It was high tide and the waves outside the mouth looked pretty intimidating.

Waves at the Mouth

A strong offshore wind was blowing off the tops of the waves.

We were at the mouth for only for a few minutes before heading upwind and upstream. Along the shore of the cow pasture above Jenner, a snowy egret was actively catching small animals (probably small fish) in the water.

Snowy Egret 2:9:16

The yellow feet are underwater here. This one intermittently ran along the shore, wings out, in pursuit of lunch.

Upriver from the bridge I heard a distant and strange growling noise, something I’d never heard before. I had no idea what it was, but the sound was clearly coming from from upriver. Looking through binoculars I could see that the “logs” about 1/4 mile upriver were actually seals hauled out on a shoal. I paddled towards them until I was as near as I could get without disturbing them, about 150′ away. Using the zoom lens to the max. I started taking pictures.

drooling seal 2:9:16

Both animals vocalized. The one on the right of this picture (with the drool) was doing most of the talking.

The spotted one had quite a lot of drool running out of its mouth. Was it sick? Does anyone know if harbor seals make more noise when they’re sick?

Drool Closeup 2:9:16

Unlike their sea lion cousins, harbor seals don’t use their voices often. But harbor seals do have vocal chords and they can use them. Here’s what their growling sounded like today.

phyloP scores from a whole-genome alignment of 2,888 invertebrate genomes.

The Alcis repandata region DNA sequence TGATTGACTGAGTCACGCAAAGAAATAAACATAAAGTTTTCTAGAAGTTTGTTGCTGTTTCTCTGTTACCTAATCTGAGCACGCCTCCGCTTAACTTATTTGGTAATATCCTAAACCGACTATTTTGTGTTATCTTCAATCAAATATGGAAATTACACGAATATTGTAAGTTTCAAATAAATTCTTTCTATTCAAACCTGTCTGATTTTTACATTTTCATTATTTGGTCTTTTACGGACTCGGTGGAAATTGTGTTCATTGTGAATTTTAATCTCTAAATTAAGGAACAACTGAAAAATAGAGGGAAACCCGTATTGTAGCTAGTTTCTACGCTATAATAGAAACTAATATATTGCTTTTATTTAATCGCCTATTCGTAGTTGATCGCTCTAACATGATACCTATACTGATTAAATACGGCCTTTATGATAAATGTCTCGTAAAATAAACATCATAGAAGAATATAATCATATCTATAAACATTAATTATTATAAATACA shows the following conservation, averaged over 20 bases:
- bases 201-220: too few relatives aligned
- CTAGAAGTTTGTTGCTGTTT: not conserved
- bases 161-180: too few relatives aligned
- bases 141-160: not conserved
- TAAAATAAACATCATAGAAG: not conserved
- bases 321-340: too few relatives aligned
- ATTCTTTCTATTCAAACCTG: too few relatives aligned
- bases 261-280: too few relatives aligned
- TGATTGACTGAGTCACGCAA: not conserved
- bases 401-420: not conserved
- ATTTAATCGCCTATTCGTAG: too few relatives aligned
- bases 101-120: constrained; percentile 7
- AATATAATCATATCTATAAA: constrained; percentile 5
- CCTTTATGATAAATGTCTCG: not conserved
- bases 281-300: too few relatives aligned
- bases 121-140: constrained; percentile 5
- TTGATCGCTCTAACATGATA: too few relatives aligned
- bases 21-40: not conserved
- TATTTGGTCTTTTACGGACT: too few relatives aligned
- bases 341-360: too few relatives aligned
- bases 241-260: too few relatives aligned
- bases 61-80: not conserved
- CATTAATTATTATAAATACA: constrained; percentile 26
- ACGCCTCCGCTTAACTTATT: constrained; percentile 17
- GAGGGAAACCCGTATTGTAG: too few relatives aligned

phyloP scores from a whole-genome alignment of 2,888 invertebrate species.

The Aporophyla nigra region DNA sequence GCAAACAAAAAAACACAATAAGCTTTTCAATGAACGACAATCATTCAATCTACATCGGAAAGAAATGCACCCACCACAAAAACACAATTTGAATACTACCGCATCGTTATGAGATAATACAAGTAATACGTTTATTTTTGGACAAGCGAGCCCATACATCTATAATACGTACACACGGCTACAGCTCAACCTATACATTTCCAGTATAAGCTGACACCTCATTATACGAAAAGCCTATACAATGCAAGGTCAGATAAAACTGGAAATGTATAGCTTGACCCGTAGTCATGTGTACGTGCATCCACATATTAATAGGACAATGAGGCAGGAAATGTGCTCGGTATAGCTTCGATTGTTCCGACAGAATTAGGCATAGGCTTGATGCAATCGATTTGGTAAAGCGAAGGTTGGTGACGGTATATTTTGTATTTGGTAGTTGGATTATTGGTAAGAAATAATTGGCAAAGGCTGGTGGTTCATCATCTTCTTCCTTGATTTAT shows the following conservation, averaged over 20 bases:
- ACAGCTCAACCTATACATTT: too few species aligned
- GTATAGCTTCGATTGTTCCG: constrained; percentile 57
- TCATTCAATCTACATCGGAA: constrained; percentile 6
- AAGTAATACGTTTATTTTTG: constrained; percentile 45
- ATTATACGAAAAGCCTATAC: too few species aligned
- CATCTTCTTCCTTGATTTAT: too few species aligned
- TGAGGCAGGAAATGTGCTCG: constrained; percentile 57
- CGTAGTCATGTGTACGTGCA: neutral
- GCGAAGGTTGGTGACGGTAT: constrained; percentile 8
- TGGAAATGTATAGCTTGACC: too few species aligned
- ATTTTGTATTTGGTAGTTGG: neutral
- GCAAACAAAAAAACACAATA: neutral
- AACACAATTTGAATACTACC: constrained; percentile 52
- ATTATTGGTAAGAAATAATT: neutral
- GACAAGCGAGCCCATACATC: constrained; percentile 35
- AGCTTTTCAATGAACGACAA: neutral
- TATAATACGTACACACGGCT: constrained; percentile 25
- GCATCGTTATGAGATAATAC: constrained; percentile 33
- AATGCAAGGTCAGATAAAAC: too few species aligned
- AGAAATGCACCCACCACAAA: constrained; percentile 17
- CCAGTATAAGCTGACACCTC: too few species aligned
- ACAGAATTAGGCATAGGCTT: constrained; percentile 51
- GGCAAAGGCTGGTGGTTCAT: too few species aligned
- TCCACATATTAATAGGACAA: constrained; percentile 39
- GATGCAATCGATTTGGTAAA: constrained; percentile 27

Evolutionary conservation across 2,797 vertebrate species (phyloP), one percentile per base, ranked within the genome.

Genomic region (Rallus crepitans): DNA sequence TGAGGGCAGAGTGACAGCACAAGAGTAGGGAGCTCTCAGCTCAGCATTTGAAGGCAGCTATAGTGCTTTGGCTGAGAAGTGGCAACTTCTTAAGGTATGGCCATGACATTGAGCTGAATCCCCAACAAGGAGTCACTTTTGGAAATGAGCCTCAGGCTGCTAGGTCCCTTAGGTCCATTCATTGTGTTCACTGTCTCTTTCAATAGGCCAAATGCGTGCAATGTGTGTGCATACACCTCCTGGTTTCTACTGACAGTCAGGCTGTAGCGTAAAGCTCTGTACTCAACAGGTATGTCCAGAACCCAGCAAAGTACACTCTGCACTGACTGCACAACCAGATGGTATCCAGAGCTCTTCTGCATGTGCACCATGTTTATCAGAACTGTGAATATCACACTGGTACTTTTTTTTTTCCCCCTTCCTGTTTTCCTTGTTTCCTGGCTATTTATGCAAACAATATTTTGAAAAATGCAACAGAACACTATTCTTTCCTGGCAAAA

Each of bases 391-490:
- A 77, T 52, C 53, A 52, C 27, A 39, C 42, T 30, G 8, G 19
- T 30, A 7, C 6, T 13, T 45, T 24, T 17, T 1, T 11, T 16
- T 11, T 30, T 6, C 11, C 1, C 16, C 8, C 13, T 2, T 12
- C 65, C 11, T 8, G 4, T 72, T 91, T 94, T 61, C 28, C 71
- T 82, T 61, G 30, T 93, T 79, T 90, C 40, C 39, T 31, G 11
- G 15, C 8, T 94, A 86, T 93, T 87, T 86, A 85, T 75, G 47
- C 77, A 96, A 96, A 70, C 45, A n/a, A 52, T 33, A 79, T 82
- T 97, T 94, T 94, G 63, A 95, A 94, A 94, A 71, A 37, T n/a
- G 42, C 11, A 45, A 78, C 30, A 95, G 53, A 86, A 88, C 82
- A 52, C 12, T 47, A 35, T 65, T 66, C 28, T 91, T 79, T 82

The growling was louder than you might imagine from watching this video. The camera’s microphone really isn’t optimized for long-distance sound recording like this.

Farther upstream by the Willow Creek Campground the wind that had been blowing so hard at the mouth an hour before turned off and the river went calm

Up by Willow Creek Camp 2:9:16

There is a gravel bar on the right bank of the river across from Willow Creek that makes a good place to get out for lunch, thus avoiding muddy boots mucking up the inside of the kayak on the way home.

Time for Lunch 2:9:16


On the way home the same family of otters that have been hanging out in the river near Paddy’s Rock were at it again, playing and fishing and looking like they were having fun. There were three in this group today. I watched them for a little while, but—alas!—they spooked as I began fumbling with my camera and they turned tail and climbed up into the wooded river bank.

Otter Tail 2:9:16

See ya later, estuarian!

The otter’s tail ends today’s estuarian tale.

A map of this paddle: